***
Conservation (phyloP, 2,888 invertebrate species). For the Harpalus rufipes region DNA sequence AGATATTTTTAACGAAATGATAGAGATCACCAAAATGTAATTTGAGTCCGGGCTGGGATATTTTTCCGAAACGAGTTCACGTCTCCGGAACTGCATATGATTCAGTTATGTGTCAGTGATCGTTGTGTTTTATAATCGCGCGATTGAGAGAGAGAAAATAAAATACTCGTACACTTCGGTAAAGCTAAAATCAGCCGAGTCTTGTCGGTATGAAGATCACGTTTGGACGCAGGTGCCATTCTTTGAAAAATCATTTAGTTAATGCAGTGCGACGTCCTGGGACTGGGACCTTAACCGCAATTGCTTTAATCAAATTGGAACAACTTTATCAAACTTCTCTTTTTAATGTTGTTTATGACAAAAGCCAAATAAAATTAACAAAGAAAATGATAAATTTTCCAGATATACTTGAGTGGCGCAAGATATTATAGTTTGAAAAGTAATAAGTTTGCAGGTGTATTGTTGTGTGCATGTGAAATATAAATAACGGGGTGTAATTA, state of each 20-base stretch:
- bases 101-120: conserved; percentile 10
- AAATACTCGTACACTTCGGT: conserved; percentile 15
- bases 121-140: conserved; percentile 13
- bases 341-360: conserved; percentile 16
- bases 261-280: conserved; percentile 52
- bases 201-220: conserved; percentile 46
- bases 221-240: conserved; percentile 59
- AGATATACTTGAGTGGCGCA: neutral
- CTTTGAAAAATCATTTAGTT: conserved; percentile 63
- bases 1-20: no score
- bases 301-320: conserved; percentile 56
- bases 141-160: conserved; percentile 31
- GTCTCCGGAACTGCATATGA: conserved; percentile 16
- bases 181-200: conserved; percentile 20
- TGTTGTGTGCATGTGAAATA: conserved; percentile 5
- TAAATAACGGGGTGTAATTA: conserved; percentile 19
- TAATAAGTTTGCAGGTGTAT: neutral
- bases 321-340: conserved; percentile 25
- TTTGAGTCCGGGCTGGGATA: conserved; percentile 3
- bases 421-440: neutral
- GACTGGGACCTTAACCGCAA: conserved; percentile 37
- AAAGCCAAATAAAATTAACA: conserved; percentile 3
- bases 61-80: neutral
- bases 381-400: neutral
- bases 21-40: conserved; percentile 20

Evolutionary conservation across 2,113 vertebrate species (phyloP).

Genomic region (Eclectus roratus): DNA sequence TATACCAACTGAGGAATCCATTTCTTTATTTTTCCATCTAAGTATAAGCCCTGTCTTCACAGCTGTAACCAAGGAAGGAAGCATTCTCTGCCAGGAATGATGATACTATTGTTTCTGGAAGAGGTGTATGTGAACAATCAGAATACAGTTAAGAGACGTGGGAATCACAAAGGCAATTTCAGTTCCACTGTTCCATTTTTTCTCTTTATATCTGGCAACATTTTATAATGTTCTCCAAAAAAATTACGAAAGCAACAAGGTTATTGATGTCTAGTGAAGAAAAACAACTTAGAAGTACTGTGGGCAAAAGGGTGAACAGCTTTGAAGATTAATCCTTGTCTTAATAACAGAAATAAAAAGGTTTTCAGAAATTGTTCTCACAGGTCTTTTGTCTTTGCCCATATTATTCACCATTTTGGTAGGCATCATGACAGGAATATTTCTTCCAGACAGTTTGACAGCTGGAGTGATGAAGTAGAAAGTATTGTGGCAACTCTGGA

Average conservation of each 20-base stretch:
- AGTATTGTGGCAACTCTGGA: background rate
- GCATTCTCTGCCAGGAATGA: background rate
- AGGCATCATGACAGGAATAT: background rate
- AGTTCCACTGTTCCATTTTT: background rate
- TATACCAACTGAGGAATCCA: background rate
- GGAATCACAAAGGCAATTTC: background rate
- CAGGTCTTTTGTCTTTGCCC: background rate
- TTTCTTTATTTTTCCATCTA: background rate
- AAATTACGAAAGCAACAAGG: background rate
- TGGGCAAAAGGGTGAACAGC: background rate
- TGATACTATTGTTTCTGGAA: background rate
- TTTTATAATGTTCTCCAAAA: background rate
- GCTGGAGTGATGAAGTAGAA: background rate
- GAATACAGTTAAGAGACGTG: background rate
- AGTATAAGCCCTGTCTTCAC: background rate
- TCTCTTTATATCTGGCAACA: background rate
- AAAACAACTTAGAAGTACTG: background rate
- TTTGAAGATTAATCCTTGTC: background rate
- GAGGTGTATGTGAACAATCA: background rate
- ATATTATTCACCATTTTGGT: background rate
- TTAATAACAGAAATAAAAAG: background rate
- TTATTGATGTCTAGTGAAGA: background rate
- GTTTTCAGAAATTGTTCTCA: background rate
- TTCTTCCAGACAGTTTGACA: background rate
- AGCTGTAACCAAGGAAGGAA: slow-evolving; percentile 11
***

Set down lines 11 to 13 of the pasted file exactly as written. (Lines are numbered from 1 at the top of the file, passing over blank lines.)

- bases 1-20: no score
- bases 301-320: conserved; percentile 56
- bases 141-160: conserved; percentile 31